Steam continues to be one of the most dominant storefronts and platforms in all of PC gaming, but a recent ruling from a Seattle judge may have parent company Valve in facing antitrust litigation over the way it runs its gaming empire on steam. The recent ruling alleges that Steam’s “most favored nation” pricing and management has driven up the cost of games and exploited the market in various ways.
The ruling came down from Seattle federal Judge John C. Coughenour, who is letting the case move forward in the U.S. District Court for the Western District of Washington, as reported by Bloomberg Law. According to Judge Coughenour’s ruling, the complaints that Valve exploits its dominance in the PC space to threaten developers that attempt to sell games through other storefronts and launchers for less may indeed constitute antitrust legal action against the company.
“[Valve] allegedly enforces this regime through a combination of written and unwritten rules [on how even] non-Steam-enabled games are sold and priced,” Coughenour wrote. “These allegations are sufficient to plausibly allege unlawful conduct.”
Valve has been a nearly undisputable dominant force in the PC games space for sales and platform over the course of the last couple decades through Steam. During this time, Steam has faced numerous problems of curation, as well as issues with auto-moderation of games. The only groups that have even come close to competing are GOG and Epic Games Store, but Steam has still remained the dominant force by far.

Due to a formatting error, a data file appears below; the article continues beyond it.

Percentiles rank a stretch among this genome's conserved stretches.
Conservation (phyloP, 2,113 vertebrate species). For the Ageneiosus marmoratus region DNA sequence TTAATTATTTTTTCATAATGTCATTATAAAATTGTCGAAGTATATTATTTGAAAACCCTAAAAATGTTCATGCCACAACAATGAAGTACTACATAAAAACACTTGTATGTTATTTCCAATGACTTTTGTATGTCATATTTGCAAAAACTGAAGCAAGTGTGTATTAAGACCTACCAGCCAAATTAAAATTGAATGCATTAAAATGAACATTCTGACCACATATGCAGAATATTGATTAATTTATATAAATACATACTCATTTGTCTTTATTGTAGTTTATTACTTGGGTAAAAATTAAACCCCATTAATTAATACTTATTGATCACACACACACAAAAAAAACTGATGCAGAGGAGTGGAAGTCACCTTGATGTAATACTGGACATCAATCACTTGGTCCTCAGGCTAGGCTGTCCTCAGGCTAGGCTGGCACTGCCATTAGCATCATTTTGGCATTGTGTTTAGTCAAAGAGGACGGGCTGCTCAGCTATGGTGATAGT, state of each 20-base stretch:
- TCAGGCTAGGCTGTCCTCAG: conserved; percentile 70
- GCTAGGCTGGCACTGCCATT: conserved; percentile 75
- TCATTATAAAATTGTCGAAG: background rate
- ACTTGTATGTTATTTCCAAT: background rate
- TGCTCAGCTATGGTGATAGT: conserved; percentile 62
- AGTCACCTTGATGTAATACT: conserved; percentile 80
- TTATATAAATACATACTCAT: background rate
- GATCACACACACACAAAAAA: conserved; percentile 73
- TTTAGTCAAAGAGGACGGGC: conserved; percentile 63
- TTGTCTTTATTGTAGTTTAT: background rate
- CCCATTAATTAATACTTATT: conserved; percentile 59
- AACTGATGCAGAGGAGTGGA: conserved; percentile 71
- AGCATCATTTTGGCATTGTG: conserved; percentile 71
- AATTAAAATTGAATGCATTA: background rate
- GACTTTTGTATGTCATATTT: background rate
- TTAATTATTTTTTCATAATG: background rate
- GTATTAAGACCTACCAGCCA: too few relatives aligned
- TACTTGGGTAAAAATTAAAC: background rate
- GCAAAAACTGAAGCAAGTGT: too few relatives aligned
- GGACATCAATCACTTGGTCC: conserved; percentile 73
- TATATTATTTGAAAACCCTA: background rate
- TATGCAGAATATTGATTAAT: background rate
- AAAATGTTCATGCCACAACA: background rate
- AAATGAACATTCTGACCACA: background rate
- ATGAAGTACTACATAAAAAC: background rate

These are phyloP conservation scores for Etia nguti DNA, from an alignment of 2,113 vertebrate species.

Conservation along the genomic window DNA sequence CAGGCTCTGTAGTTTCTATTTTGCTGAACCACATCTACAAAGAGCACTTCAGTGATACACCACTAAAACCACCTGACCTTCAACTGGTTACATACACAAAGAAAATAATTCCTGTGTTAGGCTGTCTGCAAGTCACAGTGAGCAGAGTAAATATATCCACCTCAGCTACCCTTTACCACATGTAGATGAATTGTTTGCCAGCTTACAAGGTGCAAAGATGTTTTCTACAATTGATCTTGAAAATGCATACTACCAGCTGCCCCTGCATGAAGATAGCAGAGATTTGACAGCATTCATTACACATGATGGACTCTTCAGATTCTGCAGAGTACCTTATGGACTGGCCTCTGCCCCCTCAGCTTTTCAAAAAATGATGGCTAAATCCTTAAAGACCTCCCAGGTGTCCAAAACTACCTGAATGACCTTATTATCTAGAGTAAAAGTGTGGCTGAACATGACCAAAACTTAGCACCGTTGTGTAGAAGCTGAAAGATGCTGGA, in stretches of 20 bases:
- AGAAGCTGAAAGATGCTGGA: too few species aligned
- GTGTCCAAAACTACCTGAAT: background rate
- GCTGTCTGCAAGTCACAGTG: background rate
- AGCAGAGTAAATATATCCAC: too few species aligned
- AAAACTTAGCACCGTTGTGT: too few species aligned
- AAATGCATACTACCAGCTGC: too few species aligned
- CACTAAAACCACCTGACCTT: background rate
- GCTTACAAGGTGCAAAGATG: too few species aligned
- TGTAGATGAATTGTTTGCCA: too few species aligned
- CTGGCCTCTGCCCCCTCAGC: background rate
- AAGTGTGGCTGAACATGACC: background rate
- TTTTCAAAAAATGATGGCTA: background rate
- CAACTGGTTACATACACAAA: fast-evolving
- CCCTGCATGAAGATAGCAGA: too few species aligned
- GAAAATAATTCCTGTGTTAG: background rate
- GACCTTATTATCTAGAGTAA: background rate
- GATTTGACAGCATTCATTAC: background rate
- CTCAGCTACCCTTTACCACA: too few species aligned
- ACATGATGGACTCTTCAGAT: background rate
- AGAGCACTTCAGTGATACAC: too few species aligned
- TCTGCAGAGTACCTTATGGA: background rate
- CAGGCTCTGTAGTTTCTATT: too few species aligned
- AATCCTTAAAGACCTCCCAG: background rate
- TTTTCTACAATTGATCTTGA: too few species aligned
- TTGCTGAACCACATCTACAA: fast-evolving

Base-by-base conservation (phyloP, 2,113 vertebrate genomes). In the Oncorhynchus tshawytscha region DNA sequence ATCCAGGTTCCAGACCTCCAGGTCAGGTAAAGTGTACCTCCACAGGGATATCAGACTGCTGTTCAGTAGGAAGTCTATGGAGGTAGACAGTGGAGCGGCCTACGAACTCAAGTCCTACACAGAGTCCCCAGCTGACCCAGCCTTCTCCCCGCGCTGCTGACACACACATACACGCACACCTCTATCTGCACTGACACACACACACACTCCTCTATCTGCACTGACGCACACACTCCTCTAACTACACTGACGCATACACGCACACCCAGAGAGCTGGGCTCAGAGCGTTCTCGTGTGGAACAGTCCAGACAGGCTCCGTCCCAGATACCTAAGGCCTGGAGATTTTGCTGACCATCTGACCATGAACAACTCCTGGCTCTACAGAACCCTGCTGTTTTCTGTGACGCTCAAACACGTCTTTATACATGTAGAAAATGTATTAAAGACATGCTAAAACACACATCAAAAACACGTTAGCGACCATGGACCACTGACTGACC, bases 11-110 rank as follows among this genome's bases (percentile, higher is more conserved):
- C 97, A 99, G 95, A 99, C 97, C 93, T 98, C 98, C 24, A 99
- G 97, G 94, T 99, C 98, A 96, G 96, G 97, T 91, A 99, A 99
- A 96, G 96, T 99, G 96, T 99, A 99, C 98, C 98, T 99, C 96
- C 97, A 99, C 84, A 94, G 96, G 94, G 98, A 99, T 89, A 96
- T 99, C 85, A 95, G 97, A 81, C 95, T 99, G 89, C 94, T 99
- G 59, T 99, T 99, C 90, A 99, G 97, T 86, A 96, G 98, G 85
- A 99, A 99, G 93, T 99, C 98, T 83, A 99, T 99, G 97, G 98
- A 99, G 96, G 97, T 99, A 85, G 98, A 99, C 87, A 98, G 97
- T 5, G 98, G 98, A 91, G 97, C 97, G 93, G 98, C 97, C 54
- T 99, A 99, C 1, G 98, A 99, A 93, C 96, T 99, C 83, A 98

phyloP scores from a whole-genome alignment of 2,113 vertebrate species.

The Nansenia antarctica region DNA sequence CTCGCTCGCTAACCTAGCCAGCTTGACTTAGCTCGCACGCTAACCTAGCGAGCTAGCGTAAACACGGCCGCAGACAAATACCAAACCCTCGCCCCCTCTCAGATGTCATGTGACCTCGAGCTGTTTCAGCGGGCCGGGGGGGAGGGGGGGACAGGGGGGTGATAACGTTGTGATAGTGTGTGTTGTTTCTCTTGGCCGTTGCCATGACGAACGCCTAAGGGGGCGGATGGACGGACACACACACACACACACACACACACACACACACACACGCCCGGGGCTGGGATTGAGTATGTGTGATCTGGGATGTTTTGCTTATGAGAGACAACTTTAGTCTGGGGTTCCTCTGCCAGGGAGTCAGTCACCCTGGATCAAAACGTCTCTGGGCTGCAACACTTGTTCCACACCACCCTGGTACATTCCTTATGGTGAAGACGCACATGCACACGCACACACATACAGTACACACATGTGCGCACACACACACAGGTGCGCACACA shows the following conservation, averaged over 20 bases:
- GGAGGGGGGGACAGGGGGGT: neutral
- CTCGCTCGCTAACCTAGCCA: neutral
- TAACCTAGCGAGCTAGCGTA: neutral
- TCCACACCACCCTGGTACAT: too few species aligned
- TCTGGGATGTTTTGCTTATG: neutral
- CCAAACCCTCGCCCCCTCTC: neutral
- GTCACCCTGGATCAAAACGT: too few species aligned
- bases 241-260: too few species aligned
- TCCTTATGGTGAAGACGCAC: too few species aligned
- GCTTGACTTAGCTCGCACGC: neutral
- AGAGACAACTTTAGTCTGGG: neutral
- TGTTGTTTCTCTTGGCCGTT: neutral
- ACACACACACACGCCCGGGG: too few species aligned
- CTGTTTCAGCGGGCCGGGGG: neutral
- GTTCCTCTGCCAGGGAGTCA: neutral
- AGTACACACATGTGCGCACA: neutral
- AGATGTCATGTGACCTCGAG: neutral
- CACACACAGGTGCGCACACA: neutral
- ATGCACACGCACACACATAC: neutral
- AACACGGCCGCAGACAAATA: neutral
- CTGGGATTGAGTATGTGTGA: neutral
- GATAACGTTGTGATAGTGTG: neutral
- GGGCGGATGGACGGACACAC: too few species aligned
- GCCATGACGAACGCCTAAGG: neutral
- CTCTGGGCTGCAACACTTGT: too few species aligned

Where the case against Steam’s alleged anti-consumer and anti-developer practices was dismissed, Judge Coughenour claimed a changing of times and the state of the market made Steam’s most-favored-nation pricing policies more of an issue.
“[Valve] did not need market power to charge a fee well above its cost structure because those brick-and-mortar competitors had a far higher cost structure,” Judge Coughenour said of the difference between Valve competing against physical locations and the digital market as it mostly is nowadays.
With this ruling, Valve seems to be in for a major legal battle. Stay tuned as we continue to follow for further updates on the case.